Frisco City Council approved a plan that could see the city issue $45 million in bonds for upcoming water, sewer and road projects.

During its July 7 meeting, council approved a resolution that will allow city staff to publish Frisco’s intention to issue certificates of obligation. That is the first step in the process that would allow the funds to be delivered to the city in late September.

“This will allow some of the projects that were going to be delayed, rescheduled and pushed off a little bit to go ahead and move forward,” Assistant City Manager Nell Lange said during the meeting.

Frisco Mayor Jeff Cheney said July 8 those projects were temporarily paused at the beginning of the coronavirus pandemic to allow the city to assess its budget needs.

Lange told council that $30 million in general obligation bonds would be used for the continuation of road projects such as the expansion of Panther Creek Parkway between the Dallas North Tollway and Preston Road.

She said another $15 million in certificates of obligation bonds would support the installation of water lines along Rockhill Parkway and near the future PGA of America headquarters. Those would also fund a sewer interceptor in that area and the replacement of a lift station at Legacy Drive, she said.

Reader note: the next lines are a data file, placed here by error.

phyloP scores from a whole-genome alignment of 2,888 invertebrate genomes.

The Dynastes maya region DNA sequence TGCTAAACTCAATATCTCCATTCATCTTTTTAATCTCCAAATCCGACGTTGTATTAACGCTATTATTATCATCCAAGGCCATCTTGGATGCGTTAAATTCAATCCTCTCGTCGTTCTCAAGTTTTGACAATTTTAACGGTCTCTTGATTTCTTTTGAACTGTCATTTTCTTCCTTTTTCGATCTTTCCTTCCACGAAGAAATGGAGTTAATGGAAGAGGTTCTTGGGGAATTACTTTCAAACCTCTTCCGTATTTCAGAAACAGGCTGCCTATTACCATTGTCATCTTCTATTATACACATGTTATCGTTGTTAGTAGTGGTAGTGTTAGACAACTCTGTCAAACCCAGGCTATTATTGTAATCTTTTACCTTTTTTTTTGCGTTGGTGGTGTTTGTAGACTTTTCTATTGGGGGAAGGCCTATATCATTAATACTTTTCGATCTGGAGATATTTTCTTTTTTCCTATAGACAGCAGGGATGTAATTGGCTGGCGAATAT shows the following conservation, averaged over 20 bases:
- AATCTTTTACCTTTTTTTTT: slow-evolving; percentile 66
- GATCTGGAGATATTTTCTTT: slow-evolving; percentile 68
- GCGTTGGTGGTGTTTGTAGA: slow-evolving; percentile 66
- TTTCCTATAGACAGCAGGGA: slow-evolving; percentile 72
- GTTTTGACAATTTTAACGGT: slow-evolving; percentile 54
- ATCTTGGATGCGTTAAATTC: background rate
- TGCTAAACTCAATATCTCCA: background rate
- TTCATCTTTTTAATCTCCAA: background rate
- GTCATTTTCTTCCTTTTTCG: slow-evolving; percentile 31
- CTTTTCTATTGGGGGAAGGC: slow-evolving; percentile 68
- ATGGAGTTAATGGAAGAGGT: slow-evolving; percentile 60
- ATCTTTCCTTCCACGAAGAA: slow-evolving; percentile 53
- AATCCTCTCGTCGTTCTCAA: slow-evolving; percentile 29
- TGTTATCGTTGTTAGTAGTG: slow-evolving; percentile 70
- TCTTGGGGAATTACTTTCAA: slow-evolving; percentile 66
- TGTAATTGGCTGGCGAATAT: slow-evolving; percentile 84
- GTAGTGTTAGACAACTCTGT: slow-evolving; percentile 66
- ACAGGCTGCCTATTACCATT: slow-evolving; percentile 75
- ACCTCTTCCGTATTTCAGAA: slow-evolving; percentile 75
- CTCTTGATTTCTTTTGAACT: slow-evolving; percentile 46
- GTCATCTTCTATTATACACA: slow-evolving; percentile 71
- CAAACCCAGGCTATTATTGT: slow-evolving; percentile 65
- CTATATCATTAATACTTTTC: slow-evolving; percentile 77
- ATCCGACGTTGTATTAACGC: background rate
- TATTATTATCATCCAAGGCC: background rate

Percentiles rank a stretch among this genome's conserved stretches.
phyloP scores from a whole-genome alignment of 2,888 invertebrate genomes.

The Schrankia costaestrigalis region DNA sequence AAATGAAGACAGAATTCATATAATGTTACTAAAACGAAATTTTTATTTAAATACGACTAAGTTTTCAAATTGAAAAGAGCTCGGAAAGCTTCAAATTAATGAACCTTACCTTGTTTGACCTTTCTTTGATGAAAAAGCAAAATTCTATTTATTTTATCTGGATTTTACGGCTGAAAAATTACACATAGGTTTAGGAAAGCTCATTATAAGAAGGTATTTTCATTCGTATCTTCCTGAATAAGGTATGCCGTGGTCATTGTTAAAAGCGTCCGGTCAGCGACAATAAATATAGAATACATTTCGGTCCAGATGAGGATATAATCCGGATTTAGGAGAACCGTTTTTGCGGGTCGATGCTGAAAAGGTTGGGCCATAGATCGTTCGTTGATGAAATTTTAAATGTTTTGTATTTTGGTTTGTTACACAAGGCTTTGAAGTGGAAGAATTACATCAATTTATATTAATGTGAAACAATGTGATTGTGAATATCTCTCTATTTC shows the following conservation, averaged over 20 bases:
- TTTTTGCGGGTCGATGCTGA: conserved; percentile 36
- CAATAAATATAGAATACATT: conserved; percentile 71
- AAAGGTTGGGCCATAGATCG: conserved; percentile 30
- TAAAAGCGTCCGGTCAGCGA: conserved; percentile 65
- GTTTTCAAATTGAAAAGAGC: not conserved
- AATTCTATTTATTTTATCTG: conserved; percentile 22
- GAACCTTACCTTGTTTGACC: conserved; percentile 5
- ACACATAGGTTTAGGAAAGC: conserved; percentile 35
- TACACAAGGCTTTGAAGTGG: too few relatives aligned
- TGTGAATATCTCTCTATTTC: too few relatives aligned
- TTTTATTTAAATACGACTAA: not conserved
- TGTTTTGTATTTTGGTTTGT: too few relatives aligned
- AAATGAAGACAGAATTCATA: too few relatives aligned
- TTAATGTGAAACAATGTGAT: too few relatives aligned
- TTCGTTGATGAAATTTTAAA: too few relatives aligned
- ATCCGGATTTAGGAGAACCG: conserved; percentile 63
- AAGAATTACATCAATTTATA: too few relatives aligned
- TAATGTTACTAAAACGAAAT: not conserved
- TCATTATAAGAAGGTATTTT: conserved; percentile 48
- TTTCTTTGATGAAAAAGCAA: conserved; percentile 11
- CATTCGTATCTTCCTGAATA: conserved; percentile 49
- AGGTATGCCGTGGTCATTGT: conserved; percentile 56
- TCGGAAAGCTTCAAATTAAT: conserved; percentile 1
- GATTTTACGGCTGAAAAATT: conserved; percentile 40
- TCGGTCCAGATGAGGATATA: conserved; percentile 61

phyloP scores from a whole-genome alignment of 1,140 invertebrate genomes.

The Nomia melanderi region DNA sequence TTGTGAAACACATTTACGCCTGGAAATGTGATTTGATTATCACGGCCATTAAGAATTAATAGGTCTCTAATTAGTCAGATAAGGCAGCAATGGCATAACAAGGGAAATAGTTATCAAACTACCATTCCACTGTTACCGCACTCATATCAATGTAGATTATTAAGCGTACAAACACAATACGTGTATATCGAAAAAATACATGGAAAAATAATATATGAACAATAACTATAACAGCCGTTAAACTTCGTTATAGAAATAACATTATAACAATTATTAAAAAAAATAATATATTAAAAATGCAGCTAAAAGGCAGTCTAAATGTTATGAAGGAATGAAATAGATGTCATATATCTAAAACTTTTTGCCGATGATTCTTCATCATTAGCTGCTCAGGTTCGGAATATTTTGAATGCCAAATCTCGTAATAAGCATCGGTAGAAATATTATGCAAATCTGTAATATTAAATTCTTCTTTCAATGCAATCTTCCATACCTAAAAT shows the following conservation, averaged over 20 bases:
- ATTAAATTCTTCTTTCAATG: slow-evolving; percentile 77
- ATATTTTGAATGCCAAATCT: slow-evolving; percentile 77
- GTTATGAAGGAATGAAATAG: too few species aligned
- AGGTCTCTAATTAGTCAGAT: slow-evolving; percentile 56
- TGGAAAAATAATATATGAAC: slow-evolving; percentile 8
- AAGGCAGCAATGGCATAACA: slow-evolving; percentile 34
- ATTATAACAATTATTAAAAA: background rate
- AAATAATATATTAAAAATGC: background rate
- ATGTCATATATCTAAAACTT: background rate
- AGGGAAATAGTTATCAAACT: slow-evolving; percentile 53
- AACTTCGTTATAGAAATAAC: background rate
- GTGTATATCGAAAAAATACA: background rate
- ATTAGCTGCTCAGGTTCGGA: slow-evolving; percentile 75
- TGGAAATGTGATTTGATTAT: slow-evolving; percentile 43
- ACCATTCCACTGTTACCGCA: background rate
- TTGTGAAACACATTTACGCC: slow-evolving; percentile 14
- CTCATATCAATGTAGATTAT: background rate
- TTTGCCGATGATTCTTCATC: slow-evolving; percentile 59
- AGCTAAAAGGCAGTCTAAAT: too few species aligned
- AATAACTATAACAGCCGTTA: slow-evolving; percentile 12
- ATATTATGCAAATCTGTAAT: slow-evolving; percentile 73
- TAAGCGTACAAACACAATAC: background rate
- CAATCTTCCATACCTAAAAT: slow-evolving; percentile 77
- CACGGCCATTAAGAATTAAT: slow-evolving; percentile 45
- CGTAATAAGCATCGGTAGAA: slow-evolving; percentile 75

“They are critical projects,” Cheney said of the planned work. “They’re infrastructure projects for the northern part of our city where there's a lot of development happening.”

The certificates of obligation bonds would be repaid from Frisco’s Water and Sewer Utility Fund, while the general obligation bonds would be repaid from ad valorem taxes. Cheney said issuing the bonds is not expected to affect the city’s tax rate.

“The last thing we want to do is obligate the city and then have to take a tax increase during difficult times,” he said.

In addition to the bond issuances, Lange said Frisco is also looking to refund some previously issued Series 2000 bonds to reduce debt payment over their remaining years.

“Refunding has a present value savings of 6.13%, which is about $1.9 million over the life of the bonds,” she said.

As figures for the upcoming budget are still preliminary, the assistant city manager noted council will have a budget work session before the bonds are scheduled to be sold. She explained publication of the intention to issue certificates of obligation does not tie Frisco’s hands.

“This is only a notice of intent, and it doesn't mean we have to move forward with anything,” Lange said.